The carrying handle isn't the only trick up the device's sleeve: The webcam centered above the screen can be rotated to face away from the user, snapping pictures of a classroom science experiment or a friend across the cafeteria table. Images, however, are typical webcam fare, tending toward the grainy and prone to wash out or blur fine details, and students might accidentally break the camera by trying to rotate it the wrong way.

So-So Sound, Spiffy Screen and Keyboard

The lack of a USB-C port is unfortunate, but otherwise the CTL's connectivity is exemplary: On the laptop's left side, you'll find a connector for the pocket-sized AC adapter, an HDMI port, a USB 3.0 port, an audio jack, and an SD card slot. The right edge holds another USB 3.0 port and a Kensington lock slot. Bluetooth and 802.11ac Wi-Fi wireless are standard. Miniscule speakers on either side of the system produce tinny, strangled sound.

CTL NL61TT Education Chromebook

From the search instead of Caps Lock key to the browser and system control keys (back, forward, refresh, brightness, and volume) in the top row, the NL61TX's keyboard is standard chromebook fare. As usual, Windows users will miss Home, End, Page Up, and Page Down keys (there are Mac-style Ctrl- and Alt-key combinations with the cursor arrows), but once you master those you'll enjoy a crisp, quick typing feel, with adequate travel and springy feedback. The touchpad glides and responds to one- and two-finger taps smoothly.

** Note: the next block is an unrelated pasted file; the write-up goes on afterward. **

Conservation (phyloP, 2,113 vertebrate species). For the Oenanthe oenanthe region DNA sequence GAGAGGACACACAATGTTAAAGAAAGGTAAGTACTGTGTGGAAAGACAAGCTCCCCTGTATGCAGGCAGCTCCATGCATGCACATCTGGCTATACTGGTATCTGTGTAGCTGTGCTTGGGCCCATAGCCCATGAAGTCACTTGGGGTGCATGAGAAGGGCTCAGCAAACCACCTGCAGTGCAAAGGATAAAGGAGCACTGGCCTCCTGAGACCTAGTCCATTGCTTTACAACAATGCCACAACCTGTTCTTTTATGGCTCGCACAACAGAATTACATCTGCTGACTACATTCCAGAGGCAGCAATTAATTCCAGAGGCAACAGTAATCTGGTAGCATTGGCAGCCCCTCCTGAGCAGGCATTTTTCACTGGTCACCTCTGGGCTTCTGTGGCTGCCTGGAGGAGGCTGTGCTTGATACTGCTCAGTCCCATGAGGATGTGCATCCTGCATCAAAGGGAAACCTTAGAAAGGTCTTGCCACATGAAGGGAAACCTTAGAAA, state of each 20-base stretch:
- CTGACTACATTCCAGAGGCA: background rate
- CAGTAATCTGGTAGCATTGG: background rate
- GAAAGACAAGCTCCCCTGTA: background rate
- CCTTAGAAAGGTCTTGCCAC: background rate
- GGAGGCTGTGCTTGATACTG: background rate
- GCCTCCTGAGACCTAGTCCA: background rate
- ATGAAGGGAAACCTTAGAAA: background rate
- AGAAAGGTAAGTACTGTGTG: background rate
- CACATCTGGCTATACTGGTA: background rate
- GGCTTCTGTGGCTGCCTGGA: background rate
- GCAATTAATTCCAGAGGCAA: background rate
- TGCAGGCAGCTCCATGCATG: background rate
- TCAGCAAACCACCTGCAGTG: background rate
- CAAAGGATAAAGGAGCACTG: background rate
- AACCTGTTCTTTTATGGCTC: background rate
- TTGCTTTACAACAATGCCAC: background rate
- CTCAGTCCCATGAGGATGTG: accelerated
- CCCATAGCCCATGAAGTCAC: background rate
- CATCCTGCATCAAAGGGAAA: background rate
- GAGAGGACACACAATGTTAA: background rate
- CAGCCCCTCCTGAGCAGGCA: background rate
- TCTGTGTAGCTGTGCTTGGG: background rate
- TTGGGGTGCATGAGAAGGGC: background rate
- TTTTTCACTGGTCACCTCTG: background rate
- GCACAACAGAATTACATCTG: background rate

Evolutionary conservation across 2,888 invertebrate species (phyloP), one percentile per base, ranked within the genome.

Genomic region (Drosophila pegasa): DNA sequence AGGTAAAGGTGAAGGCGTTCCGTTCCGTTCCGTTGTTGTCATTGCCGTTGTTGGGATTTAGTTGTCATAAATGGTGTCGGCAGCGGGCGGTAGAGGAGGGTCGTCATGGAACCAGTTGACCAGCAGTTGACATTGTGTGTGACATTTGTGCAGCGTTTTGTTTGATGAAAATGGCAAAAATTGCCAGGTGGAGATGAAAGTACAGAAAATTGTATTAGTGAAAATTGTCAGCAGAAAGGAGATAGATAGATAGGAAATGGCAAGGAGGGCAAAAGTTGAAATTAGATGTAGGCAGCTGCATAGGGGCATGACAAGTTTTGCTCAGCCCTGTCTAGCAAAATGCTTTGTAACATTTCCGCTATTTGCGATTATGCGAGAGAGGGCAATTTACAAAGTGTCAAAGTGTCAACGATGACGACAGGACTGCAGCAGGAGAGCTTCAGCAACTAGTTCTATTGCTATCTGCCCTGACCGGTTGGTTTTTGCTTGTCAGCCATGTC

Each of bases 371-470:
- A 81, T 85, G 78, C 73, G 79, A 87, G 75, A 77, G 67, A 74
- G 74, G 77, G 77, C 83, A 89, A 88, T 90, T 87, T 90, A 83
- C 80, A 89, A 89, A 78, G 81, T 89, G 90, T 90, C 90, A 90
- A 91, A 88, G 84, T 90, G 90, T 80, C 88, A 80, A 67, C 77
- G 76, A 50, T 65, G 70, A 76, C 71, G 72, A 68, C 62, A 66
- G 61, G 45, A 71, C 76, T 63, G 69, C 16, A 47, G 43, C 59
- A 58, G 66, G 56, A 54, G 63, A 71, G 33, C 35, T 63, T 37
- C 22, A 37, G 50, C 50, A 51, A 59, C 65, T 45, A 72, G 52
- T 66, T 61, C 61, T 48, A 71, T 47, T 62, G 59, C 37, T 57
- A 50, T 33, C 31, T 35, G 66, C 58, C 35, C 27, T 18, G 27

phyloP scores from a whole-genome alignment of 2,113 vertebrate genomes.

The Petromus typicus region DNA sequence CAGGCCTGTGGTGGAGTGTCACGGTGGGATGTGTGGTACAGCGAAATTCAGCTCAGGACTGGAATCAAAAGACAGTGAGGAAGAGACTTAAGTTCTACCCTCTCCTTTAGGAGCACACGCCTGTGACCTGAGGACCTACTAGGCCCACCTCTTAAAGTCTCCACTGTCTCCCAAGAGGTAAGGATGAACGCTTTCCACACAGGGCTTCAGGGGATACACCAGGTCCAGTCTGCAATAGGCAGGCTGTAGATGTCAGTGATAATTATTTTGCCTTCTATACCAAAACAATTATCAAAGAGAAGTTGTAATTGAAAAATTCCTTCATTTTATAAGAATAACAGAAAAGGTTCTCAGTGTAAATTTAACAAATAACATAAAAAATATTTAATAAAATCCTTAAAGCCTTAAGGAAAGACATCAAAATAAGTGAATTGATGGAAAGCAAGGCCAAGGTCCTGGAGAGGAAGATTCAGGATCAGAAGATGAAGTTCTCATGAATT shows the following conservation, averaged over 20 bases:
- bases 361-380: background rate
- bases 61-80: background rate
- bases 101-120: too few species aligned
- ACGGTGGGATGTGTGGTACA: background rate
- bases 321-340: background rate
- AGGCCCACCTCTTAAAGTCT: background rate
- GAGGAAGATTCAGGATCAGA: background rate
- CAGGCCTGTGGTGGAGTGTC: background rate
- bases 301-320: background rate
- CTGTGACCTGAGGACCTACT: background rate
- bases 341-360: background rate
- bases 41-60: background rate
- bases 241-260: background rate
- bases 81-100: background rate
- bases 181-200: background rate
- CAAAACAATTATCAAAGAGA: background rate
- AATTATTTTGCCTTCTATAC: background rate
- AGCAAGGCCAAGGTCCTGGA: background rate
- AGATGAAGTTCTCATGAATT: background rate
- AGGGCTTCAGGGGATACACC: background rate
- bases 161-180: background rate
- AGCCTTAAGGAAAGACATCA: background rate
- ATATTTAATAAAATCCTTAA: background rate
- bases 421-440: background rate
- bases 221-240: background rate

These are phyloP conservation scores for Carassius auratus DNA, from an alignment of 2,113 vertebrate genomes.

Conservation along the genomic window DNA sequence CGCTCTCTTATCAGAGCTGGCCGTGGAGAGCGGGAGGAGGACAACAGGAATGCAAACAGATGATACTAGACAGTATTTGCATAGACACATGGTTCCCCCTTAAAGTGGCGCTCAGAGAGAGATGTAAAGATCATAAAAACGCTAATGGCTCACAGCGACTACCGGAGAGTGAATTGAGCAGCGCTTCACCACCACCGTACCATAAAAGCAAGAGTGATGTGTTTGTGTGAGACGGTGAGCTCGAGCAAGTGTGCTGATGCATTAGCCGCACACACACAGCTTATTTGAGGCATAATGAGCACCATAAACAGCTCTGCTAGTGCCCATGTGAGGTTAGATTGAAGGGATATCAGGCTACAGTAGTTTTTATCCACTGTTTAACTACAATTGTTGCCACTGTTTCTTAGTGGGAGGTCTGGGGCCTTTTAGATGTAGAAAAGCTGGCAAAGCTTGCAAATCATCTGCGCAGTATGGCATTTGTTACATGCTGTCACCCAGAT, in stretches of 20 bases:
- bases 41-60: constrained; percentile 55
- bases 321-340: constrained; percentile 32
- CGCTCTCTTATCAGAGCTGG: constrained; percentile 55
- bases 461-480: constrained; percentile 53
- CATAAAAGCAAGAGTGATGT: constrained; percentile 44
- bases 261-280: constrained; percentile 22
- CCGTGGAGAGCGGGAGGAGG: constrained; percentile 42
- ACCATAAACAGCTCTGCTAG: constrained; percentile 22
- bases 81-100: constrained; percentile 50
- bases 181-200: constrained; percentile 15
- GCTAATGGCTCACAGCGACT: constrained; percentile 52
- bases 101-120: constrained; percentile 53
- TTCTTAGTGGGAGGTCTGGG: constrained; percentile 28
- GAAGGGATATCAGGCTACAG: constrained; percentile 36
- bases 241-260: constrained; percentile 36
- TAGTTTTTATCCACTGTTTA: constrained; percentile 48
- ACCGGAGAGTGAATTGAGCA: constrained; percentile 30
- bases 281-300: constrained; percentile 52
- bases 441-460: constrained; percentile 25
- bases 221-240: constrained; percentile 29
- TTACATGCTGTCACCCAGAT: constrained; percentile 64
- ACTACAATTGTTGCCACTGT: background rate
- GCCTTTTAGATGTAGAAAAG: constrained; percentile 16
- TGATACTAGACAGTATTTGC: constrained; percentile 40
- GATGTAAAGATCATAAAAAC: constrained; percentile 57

Though a conventional clamshell rather than a laptop/tablet convertible, the CTL features an 11.6-inch IPS touch screen (an equally sturdy non-touch model, the NL61X, is $259). The screen's size and 1,366-by-768 resolution are standard for entry-level laptops, but are executed here about as well as they can be. Thanks to IPS technology, colors are vivid and viewing angles are broad, with sharp focus and high contrast (although it's a shame to turn the brightness down to gray-white for battery life's sake). YouTube videos were a pleasure to watch and Chrome OS games were sunny and charming. The touch screen works perfectly for scrolling and pinch to zoom.

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All-Day Computing and More

The NL61TX comes packed with a 1.6GHz (2.24GHz turbo) quad-core Intel Celeron CPU with integrated graphics, 4GB of RAM, and 32GB of eMMC flash storage—ample hardware for a chromebook, designed to work with Google Docs, Office Online, and other documents kept in the cloud. (Like its peers, the system is eligible for a free 100GB of Google Drive space for two years.)